The point of the post was to declare God not omnipotent based on how loving he must be.
While I totally agree with the idea that God is loving based on the fact that Jesus is loving and Jesus is the fullest revelation and realization of God, I disagree that God is not omnipotent. Check out these reasons that Mr. Fuller and Mr. Sanders offer for their argument:
1. An omnipotent deity is responsible for the evil in the world. When God can do whatever God wants to do, whenever God wants to do it, everything that happens is either the direct will of God or permitted by God. Of course Calvin, in his obsession with making God uber-powerful, rejects the idea of God’s permissive will and keeps God as the prime actor in all actions. That means God has willed genocide, murder, rape, cancer, abuse, and the torture of children. When God is omnipotent, one can read history as the will of God, and history is way too full of evil, suffering, and violence to imagine it as revelatory of God’s will. If God ever willed the violent death of an innocent child, then that God is not Jesus’ Abba or worthy of a Christian’s worship.
2. An omnipotent deity is not capable of genuine relationships or love. Loving relationships require openness, vulnerability, risk, and genuine duration. We intuit this. For example, when two lovers consummate their marriage in a passionate act of sweet love-making, it is their freedom vulnerability, and willingness to risk that make their intercourse an act of love and not rape. If one side of the relationship is determined, it just isn’t a relationship. I remember in my Calvinist past thinking that God elected me to love God, but being coerced sounds much more like a relationship to a gangster than God. There’s a big difference between a puppet and a person, an object and a subject. The God of Jesus created, sustains, and redeems people, children of God.
3. An omnipotent deity runs eternity like a tyrannical dictator. “For all have sinned and fallen short of the glory of God.” Paul said that, and I think it makes perfect sense. Of course, if Calvin is correct and God is actually the one in charge, then it becomes a bit odd…or flat our disgusting…to simultaneously think God elects people to suffer for all eternity for their sins. That’s worse than me spanking my son for eating a cookie I made and gave to him. This image of God is morally bankrupt and need not be defended. Instead we could imagine God to be a Woman who seeks out each lost coin until it is found, or a faithful and patient Father waiting to throw a party for the return of his son. These images sound like a God as loving as Jesus.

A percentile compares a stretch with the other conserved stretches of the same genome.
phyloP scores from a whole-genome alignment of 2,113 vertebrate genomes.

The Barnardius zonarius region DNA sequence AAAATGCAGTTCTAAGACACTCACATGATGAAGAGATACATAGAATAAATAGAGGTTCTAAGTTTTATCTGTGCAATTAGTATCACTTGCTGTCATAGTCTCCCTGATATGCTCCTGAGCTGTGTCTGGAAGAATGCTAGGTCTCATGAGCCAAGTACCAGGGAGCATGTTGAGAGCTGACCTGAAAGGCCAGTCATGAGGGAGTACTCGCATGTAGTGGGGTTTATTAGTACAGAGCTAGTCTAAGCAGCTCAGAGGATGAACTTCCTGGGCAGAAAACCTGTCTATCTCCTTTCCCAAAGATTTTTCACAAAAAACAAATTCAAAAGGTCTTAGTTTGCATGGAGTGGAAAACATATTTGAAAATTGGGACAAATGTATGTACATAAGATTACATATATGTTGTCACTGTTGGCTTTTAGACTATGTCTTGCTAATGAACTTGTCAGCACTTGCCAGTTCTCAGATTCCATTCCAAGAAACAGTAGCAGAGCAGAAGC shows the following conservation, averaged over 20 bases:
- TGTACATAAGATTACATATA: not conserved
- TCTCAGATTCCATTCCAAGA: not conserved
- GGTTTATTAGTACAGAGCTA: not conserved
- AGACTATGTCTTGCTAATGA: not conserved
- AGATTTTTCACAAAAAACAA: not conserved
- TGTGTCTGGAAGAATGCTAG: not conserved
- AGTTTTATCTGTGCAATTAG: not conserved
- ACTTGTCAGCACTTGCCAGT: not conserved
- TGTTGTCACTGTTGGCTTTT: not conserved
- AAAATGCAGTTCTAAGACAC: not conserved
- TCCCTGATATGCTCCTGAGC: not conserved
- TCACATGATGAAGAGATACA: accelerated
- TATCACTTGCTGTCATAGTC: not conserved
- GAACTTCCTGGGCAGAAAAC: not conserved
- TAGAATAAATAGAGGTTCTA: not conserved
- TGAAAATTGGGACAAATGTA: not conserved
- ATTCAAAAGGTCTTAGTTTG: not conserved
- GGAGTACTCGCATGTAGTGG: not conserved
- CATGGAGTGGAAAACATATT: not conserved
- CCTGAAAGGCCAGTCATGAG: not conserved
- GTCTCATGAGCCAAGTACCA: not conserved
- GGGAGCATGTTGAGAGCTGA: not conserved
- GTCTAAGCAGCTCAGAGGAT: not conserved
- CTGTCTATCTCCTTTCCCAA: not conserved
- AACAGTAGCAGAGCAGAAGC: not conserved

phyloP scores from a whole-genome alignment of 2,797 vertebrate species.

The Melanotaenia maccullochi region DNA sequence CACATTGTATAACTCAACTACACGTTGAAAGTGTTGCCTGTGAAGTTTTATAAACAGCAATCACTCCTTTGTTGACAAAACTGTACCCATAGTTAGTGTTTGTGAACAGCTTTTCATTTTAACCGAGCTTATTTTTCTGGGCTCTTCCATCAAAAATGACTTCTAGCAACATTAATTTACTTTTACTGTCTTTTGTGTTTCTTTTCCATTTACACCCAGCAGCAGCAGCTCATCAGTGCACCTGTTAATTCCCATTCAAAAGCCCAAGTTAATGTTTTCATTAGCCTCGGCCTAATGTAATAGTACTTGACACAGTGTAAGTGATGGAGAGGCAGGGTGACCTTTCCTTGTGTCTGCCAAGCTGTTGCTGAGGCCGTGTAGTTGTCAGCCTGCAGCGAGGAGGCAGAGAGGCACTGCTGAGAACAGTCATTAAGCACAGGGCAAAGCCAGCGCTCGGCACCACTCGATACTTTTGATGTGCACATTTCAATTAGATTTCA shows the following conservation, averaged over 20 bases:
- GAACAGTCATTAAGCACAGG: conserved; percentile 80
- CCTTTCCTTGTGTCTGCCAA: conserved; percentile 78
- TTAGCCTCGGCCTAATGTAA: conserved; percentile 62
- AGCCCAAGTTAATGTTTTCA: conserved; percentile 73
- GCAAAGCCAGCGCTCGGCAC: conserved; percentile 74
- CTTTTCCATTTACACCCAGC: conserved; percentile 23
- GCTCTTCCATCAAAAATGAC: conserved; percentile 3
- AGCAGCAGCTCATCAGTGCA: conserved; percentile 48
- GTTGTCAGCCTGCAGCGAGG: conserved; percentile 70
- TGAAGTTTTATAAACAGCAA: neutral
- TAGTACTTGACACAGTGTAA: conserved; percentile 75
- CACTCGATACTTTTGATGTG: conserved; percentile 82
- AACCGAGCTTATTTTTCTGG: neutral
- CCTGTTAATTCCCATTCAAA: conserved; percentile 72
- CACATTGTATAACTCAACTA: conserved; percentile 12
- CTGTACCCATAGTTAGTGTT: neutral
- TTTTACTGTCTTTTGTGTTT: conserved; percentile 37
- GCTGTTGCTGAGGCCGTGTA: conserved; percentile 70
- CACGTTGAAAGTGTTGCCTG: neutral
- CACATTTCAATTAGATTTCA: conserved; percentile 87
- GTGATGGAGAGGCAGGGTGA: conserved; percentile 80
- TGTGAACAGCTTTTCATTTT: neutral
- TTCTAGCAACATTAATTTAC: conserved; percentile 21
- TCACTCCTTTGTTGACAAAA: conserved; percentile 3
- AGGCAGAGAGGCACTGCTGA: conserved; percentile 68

4. An omnipotent deity builds crosses. The cross and resurrection are the center piece of the faith. The cross of Jesus was not simply a convenient way for Jesus to die so that God could raise him from the dead, but a symbol of Rome’s power. Rome and only Rome built crosses and put people on them. Jesus died with the power of empire inscribed on his cross-dead body. It is that body that God raised from the dead, and it is the future of the Cross-dead Christ that we as Christians share. Yet for some reason, we so easily speak about God’s power as if God was being revealed in the building of crosses and not in their bearing. God’s self-revelation in Jesus was a rejection of the coercive, determining, and controlling power that the empires of this world love so much for the power of love. Infinite divine love, the freedom it gives, the risks it takes and the possibilities it continuously creates offer an alternative ultimate theological principle for Christian theology and one I think coheres with the story of Jesus.